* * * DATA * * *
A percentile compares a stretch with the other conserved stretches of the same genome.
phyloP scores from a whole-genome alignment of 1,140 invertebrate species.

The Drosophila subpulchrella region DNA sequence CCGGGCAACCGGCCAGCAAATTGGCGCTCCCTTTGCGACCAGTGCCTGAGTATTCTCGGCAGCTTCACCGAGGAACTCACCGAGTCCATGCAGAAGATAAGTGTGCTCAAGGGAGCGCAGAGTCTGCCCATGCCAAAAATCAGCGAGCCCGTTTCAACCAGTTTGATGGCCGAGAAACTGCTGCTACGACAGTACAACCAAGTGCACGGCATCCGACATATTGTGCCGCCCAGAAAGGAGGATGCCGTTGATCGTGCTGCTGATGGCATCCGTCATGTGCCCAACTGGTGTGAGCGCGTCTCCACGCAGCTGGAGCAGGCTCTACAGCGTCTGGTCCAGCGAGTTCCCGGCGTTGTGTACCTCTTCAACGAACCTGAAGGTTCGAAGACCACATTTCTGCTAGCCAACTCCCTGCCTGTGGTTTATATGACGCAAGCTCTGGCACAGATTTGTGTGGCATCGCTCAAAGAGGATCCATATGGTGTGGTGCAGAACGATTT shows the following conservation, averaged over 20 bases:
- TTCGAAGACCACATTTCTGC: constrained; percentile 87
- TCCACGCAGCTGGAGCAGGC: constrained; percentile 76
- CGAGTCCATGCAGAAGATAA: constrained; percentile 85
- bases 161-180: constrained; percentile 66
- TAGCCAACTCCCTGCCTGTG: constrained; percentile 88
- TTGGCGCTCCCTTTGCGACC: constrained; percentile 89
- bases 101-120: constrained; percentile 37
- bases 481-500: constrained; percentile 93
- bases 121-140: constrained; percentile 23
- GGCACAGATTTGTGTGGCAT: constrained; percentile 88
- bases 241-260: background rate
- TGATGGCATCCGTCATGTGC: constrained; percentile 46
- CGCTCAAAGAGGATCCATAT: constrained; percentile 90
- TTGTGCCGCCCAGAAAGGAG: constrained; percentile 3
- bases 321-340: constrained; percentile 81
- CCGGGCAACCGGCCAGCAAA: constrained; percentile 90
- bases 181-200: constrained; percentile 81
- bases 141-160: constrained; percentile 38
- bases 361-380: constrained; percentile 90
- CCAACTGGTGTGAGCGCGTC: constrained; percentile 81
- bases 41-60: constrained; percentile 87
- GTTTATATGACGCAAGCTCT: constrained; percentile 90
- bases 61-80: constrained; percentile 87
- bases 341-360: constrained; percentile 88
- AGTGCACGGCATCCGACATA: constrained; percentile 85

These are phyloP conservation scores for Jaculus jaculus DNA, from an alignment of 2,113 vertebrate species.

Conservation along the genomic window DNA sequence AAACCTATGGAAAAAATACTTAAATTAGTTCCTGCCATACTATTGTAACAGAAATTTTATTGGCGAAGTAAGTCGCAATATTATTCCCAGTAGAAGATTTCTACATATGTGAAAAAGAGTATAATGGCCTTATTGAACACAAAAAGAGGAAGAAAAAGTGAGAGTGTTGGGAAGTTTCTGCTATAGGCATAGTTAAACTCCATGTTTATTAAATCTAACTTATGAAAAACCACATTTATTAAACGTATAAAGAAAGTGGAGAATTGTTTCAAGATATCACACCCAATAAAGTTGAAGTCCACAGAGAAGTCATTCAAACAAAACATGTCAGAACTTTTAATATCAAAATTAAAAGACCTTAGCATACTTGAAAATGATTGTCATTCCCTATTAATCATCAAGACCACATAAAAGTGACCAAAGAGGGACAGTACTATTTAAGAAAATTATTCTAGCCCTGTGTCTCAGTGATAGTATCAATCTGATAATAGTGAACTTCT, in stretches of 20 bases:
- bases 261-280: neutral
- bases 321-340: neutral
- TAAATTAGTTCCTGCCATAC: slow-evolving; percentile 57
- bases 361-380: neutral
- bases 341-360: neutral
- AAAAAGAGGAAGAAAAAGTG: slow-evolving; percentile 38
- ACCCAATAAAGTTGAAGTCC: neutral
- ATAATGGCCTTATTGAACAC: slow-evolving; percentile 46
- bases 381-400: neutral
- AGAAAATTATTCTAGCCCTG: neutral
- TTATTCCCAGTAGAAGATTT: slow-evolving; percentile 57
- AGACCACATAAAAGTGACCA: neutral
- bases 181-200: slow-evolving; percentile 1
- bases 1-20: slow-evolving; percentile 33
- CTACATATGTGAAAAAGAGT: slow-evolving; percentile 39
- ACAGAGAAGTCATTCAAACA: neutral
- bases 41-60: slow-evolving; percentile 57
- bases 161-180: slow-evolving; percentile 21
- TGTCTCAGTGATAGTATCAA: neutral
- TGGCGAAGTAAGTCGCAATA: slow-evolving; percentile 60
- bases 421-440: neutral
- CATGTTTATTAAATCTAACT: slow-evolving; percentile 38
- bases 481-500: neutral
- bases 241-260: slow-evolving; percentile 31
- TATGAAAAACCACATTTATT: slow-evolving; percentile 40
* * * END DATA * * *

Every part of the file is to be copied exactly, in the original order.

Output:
A percentile compares a stretch with the other conserved stretches of the same genome.
phyloP scores from a whole-genome alignment of 1,140 invertebrate species.

The Drosophila subpulchrella region DNA sequence CCGGGCAACCGGCCAGCAAATTGGCGCTCCCTTTGCGACCAGTGCCTGAGTATTCTCGGCAGCTTCACCGAGGAACTCACCGAGTCCATGCAGAAGATAAGTGTGCTCAAGGGAGCGCAGAGTCTGCCCATGCCAAAAATCAGCGAGCCCGTTTCAACCAGTTTGATGGCCGAGAAACTGCTGCTACGACAGTACAACCAAGTGCACGGCATCCGACATATTGTGCCGCCCAGAAAGGAGGATGCCGTTGATCGTGCTGCTGATGGCATCCGTCATGTGCCCAACTGGTGTGAGCGCGTCTCCACGCAGCTGGAGCAGGCTCTACAGCGTCTGGTCCAGCGAGTTCCCGGCGTTGTGTACCTCTTCAACGAACCTGAAGGTTCGAAGACCACATTTCTGCTAGCCAACTCCCTGCCTGTGGTTTATATGACGCAAGCTCTGGCACAGATTTGTGTGGCATCGCTCAAAGAGGATCCATATGGTGTGGTGCAGAACGATTT shows the following conservation, averaged over 20 bases:
- TTCGAAGACCACATTTCTGC: constrained; percentile 87
- TCCACGCAGCTGGAGCAGGC: constrained; percentile 76
- CGAGTCCATGCAGAAGATAA: constrained; percentile 85
- bases 161-180: constrained; percentile 66
- TAGCCAACTCCCTGCCTGTG: constrained; percentile 88
- TTGGCGCTCCCTTTGCGACC: constrained; percentile 89
- bases 101-120: constrained; percentile 37
- bases 481-500: constrained; percentile 93
- bases 121-140: constrained; percentile 23
- GGCACAGATTTGTGTGGCAT: constrained; percentile 88
- bases 241-260: background rate
- TGATGGCATCCGTCATGTGC: constrained; percentile 46
- CGCTCAAAGAGGATCCATAT: constrained; percentile 90
- TTGTGCCGCCCAGAAAGGAG: constrained; percentile 3
- bases 321-340: constrained; percentile 81
- CCGGGCAACCGGCCAGCAAA: constrained; percentile 90
- bases 181-200: constrained; percentile 81
- bases 141-160: constrained; percentile 38
- bases 361-380: constrained; percentile 90
- CCAACTGGTGTGAGCGCGTC: constrained; percentile 81
- bases 41-60: constrained; percentile 87
- GTTTATATGACGCAAGCTCT: constrained; percentile 90
- bases 61-80: constrained; percentile 87
- bases 341-360: constrained; percentile 88
- AGTGCACGGCATCCGACATA: constrained; percentile 85

These are phyloP conservation scores for Jaculus jaculus DNA, from an alignment of 2,113 vertebrate species.

Conservation along the genomic window DNA sequence AAACCTATGGAAAAAATACTTAAATTAGTTCCTGCCATACTATTGTAACAGAAATTTTATTGGCGAAGTAAGTCGCAATATTATTCCCAGTAGAAGATTTCTACATATGTGAAAAAGAGTATAATGGCCTTATTGAACACAAAAAGAGGAAGAAAAAGTGAGAGTGTTGGGAAGTTTCTGCTATAGGCATAGTTAAACTCCATGTTTATTAAATCTAACTTATGAAAAACCACATTTATTAAACGTATAAAGAAAGTGGAGAATTGTTTCAAGATATCACACCCAATAAAGTTGAAGTCCACAGAGAAGTCATTCAAACAAAACATGTCAGAACTTTTAATATCAAAATTAAAAGACCTTAGCATACTTGAAAATGATTGTCATTCCCTATTAATCATCAAGACCACATAAAAGTGACCAAAGAGGGACAGTACTATTTAAGAAAATTATTCTAGCCCTGTGTCTCAGTGATAGTATCAATCTGATAATAGTGAACTTCT, in stretches of 20 bases:
- bases 261-280: neutral
- bases 321-340: neutral
- TAAATTAGTTCCTGCCATAC: slow-evolving; percentile 57
- bases 361-380: neutral
- bases 341-360: neutral
- AAAAAGAGGAAGAAAAAGTG: slow-evolving; percentile 38
- ACCCAATAAAGTTGAAGTCC: neutral
- ATAATGGCCTTATTGAACAC: slow-evolving; percentile 46
- bases 381-400: neutral
- AGAAAATTATTCTAGCCCTG: neutral
- TTATTCCCAGTAGAAGATTT: slow-evolving; percentile 57
- AGACCACATAAAAGTGACCA: neutral
- bases 181-200: slow-evolving; percentile 1
- bases 1-20: slow-evolving; percentile 33
- CTACATATGTGAAAAAGAGT: slow-evolving; percentile 39
- ACAGAGAAGTCATTCAAACA: neutral
- bases 41-60: slow-evolving; percentile 57
- bases 161-180: slow-evolving; percentile 21
- TGTCTCAGTGATAGTATCAA: neutral
- TGGCGAAGTAAGTCGCAATA: slow-evolving; percentile 60
- bases 421-440: neutral
- CATGTTTATTAAATCTAACT: slow-evolving; percentile 38
- bases 481-500: neutral
- bases 241-260: slow-evolving; percentile 31
- TATGAAAAACCACATTTATT: slow-evolving; percentile 40